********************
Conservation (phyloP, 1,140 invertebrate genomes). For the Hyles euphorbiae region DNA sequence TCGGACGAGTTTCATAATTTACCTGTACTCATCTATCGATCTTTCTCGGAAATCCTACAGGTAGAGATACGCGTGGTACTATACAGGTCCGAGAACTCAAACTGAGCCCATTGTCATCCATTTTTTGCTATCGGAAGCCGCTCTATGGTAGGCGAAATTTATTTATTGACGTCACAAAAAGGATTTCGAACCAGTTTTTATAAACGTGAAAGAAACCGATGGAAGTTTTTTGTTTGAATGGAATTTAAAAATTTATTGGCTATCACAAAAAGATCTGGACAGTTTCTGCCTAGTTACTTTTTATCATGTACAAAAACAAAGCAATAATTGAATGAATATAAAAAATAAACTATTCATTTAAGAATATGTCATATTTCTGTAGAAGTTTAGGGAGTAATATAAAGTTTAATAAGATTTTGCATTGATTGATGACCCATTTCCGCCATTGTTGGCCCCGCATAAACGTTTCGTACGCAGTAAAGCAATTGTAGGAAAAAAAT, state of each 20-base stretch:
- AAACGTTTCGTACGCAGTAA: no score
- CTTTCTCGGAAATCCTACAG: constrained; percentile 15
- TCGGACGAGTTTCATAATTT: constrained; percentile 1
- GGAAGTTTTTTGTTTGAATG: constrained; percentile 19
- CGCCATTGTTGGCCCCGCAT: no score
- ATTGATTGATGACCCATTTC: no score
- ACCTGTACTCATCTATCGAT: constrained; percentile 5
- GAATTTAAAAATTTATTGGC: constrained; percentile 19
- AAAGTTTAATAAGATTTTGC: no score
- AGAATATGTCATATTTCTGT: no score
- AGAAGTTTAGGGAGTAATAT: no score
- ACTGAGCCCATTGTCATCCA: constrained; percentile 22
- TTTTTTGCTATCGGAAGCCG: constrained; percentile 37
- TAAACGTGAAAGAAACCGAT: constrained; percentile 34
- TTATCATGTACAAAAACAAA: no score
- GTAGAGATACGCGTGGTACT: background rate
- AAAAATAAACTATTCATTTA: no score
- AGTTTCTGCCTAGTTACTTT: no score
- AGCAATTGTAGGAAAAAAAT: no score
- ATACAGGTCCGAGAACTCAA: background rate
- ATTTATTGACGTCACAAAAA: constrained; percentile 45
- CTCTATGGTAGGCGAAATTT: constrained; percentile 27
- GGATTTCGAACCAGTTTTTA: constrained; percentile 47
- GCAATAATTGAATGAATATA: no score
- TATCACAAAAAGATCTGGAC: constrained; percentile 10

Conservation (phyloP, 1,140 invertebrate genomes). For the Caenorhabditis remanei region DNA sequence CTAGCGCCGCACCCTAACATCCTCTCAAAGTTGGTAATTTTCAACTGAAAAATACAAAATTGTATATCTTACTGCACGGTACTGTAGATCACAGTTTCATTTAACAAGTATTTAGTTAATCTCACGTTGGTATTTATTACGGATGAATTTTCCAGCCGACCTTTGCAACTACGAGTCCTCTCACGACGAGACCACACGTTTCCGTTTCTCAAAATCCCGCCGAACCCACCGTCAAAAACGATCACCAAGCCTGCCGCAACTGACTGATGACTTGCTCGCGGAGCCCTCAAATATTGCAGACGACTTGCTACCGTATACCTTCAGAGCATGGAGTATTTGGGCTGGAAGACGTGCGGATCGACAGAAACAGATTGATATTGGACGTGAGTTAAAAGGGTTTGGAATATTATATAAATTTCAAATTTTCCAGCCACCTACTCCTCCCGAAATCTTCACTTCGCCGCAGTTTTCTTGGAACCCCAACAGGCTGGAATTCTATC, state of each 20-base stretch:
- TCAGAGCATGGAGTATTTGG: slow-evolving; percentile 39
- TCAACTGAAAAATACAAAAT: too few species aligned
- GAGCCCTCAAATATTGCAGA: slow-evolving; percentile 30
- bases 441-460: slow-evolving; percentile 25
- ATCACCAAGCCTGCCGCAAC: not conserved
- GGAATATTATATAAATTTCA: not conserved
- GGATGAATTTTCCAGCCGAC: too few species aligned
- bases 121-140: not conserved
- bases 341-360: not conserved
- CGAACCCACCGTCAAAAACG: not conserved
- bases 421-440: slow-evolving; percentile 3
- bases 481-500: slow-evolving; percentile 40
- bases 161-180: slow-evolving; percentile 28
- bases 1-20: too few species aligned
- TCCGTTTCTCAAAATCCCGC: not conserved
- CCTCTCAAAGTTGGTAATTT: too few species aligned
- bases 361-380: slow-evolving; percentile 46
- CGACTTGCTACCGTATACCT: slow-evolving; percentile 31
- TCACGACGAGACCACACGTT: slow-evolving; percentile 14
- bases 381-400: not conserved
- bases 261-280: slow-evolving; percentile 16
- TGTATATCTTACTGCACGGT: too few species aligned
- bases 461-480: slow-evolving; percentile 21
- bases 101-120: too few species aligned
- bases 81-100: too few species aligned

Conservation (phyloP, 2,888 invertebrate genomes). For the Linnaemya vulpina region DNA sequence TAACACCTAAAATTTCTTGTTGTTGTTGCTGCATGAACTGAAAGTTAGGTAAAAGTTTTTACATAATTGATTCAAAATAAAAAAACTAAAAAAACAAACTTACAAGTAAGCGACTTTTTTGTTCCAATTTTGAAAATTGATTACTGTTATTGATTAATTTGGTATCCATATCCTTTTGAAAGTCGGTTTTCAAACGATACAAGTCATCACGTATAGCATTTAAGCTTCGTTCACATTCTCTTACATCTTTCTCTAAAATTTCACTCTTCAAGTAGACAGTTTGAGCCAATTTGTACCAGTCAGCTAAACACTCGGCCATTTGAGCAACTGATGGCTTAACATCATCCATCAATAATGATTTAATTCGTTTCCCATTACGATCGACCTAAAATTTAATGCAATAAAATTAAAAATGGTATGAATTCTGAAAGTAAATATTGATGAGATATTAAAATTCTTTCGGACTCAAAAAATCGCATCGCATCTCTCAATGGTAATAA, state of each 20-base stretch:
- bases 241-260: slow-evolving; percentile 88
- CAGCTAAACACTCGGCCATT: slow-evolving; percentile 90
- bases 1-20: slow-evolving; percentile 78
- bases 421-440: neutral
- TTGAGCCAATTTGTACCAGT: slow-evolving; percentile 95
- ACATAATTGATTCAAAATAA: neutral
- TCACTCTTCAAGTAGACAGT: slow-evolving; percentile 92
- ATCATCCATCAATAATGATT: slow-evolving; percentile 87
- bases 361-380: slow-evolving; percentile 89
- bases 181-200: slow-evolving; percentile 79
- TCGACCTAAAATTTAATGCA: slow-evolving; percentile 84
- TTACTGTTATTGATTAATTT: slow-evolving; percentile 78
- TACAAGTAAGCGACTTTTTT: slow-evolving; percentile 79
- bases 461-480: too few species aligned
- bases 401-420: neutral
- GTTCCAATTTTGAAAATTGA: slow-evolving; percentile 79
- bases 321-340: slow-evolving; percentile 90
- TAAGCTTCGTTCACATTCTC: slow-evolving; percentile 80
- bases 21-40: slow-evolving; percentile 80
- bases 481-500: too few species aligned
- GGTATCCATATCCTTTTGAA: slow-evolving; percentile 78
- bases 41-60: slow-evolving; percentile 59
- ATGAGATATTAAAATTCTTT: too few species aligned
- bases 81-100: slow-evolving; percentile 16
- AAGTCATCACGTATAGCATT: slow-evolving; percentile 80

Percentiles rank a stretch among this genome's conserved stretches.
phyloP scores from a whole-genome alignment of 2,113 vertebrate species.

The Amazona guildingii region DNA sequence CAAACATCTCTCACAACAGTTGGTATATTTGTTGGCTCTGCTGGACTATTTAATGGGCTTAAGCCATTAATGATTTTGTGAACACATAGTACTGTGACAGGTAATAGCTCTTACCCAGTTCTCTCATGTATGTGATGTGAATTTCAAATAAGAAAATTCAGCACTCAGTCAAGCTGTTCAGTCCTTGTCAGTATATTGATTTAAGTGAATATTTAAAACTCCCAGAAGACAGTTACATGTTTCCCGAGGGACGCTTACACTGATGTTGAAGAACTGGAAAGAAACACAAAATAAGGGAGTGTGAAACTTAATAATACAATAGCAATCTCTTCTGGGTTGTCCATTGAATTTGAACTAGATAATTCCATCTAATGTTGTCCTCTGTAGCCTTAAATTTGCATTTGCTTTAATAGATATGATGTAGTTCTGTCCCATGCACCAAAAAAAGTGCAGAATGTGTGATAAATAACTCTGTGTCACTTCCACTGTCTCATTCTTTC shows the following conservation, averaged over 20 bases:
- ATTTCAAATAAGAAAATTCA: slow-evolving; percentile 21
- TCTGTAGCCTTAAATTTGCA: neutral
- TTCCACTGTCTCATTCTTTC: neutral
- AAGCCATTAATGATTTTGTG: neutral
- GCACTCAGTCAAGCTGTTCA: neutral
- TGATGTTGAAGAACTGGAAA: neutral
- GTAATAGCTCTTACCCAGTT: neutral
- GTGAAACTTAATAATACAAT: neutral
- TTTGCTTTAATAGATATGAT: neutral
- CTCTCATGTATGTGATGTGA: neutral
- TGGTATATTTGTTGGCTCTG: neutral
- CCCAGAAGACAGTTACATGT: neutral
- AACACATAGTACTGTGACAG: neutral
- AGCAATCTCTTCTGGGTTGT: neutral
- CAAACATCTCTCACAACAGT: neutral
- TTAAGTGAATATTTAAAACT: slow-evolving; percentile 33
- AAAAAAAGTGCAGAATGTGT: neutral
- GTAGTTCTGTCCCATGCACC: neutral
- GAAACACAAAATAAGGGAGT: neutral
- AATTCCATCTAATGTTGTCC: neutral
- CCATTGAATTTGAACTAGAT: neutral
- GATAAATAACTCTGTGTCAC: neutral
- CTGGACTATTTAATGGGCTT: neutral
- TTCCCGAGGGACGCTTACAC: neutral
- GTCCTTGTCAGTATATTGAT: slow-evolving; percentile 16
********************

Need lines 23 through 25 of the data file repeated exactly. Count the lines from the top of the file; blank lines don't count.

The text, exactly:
- CTCTATGGTAGGCGAAATTT: constrained; percentile 27
- GGATTTCGAACCAGTTTTTA: constrained; percentile 47
- GCAATAATTGAATGAATATA: no score